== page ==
I’m giving a workshop on blogging/social media at the Southern California Writer’s Conference in San Diego in February.
I asked people on Facebook if there were particular questions that I should address.
Canadian novelist Adrian Kelly made this point:
….I’d like to hear less about the end of the book, and more about how we still need to make room for the book, for deep, attentive reading and writing, even as we explore the benefits of blogging and social media. Good writing, good reading, takes time and silence and solitude, three things that blogging and social media, used injudiciously, erode.
My first response was, I always take this as a given. And because we tend to project ourselves on the world – we think that other people think like we do (except, of course, when they don’t, which can be so annoying) – I assumed that other people did as well.
Meanwhile, over on his wildly popular blog, Chris Brogan ran a post called 97 Ideas for Building a Valuable Platform in which he urged people to “keep everything brief” because
We are in a consumption society. People can barely read a tweet. click for more
I joined Pinterest for one major reason. I am returning to my novel-in-progress THE DECADENTS after a couple months’ break from it and wanted to create a digital visionboard to help drive it to completion.
This book has been tricky for me because it deals with some challenging subject matter. It’s also drawing on some raw life material from my years in LA which (it turns out) I’m still processing.
It’s a big departure from my three previously published novels, which I regard as the work of a much younger writer: someone who was still finding her way to her true voice, who hadn’t yet realized the Big Themes of her life – and thus her fiction. I’m not the same person I was back then, and I’m not the same writer. (I like to think I’ve deepened with age.) I’ve also lost a lot of illusions, which means that the personal world I am writing both from and about click for more
“I became my own rebellion,” writes Twyla Tharp in her book THE CREATIVE HABIT, and I have loved that phrase ever since I came across it a handful of years ago.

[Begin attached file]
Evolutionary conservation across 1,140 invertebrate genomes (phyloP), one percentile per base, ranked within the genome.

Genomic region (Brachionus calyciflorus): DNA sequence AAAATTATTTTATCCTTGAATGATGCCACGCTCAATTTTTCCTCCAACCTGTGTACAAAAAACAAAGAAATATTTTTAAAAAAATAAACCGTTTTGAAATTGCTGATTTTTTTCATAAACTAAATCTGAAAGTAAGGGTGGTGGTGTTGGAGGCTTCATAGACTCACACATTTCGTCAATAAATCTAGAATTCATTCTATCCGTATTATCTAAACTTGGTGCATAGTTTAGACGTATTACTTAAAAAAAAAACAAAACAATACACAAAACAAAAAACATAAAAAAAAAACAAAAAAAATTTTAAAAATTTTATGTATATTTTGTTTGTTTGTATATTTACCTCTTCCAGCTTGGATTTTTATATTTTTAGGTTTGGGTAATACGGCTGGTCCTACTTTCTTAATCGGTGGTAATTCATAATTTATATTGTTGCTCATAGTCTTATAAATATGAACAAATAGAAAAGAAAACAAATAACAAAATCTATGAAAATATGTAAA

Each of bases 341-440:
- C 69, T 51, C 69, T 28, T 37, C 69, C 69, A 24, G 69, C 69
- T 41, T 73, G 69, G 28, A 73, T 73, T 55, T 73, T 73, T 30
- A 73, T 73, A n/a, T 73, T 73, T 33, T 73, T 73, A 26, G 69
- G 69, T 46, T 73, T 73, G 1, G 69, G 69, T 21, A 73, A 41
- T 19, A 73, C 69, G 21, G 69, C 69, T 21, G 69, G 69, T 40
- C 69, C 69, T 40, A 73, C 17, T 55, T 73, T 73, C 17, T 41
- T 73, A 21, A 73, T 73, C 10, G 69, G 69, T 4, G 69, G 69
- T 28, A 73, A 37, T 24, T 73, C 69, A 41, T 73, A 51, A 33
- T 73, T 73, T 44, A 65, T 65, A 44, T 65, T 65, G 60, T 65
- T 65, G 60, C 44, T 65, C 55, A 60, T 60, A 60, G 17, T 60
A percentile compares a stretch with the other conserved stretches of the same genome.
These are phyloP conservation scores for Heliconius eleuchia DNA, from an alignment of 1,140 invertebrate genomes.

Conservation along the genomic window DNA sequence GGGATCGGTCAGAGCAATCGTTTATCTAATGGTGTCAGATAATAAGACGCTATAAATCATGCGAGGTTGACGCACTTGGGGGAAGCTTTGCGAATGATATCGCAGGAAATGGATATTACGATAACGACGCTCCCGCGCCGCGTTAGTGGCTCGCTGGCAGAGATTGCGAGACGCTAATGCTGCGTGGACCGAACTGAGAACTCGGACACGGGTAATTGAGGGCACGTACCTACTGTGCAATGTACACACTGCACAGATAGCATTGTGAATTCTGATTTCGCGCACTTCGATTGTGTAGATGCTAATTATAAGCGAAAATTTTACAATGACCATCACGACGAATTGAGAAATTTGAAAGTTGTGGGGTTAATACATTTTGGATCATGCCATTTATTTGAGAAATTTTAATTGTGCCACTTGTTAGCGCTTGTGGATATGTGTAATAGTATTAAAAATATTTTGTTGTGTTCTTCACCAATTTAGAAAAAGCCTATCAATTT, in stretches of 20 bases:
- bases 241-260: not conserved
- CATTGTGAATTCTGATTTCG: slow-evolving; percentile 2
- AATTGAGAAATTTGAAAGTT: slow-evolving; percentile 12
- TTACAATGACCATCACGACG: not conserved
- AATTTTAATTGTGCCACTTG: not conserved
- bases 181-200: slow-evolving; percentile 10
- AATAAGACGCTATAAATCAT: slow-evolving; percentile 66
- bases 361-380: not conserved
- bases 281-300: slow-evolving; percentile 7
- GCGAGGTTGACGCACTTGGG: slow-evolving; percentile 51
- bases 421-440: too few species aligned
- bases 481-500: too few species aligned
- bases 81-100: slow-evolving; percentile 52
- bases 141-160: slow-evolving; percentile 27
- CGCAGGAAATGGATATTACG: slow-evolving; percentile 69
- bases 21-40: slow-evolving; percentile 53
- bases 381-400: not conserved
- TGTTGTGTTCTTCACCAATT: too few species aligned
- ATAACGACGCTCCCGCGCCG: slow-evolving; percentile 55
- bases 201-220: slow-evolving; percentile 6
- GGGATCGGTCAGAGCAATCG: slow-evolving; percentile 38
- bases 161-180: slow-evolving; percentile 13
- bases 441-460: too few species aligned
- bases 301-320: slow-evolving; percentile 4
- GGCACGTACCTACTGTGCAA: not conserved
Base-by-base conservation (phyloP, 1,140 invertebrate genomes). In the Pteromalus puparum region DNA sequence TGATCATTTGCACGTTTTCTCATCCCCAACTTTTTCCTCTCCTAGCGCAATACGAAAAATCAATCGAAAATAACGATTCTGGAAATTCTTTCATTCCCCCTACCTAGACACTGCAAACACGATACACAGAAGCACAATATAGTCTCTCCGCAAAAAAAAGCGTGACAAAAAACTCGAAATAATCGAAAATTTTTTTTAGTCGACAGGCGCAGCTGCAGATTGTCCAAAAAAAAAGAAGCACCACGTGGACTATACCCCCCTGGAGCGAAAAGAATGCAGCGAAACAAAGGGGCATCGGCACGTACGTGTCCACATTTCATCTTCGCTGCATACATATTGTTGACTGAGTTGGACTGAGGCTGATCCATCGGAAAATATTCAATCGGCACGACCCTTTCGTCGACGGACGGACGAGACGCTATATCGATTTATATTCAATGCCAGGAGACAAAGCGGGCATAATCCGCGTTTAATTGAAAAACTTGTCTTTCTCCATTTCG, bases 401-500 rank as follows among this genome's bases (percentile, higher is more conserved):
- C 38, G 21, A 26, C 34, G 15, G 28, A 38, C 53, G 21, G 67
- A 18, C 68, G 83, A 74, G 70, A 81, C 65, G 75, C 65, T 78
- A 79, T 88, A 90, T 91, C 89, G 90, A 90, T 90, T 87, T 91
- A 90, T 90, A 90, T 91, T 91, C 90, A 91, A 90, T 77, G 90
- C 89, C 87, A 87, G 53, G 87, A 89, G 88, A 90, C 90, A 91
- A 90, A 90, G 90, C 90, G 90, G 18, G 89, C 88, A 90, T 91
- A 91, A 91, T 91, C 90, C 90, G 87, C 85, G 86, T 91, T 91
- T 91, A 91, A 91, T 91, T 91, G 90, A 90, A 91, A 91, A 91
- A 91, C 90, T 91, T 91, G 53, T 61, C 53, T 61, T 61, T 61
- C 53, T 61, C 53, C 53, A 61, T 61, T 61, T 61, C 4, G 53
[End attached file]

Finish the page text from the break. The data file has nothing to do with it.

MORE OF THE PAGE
She was talking about her decision to become a dancer/choreographer: generally not a choice of profession that fills parents with glee. She goes on to say:
Going with your head makes it arbitrary. Going with your gut means you have no choice. It’s inevitable, which is why I have no regrets.
I was in my early thirties when I read this and realized that I, too, wanted to become my own rebellion.
Even if I wasn’t exactly sure what that meant. click for more
White collar conservative flashin’ down the street, pointing that plastic finger at me. They all assume my kind will drop and die, but I’m gonna wave my freak flag high. — Jimi Hendrix
I have multiple small male children, which means I do a lot of Lego (a pox on those Lego pieces that get lost and screw up the design until you find them three days later when you step on them barefoot). If I go to my laptop after a lengthy Lego session, something strange tends to happen: the keys on the keyboard feel oddly Lego-like. With each touch-tap my brain ‘hears’ and ‘feels’ a Lego snapping into place.
So I could relate when I read about something called The Tetris Effect (even though I don’t play Tetris). From a book called THE HAPPINESS ADVANTAGE:
Tetris is a simple game in which four kinds of shapes fall from the top of the screen, and the player can move or rotate them until they hit bottom. When they create an unbroken line across the screen, the line disappears. The point of the game is to manipulate the falling shapes to create as many unbroken lines as possible.
…In a study at Harvard Medical School’s Department of Psychiatry, researchers paid 27 people to play Tetris for multiple hours a day, three days in a row…. click for more
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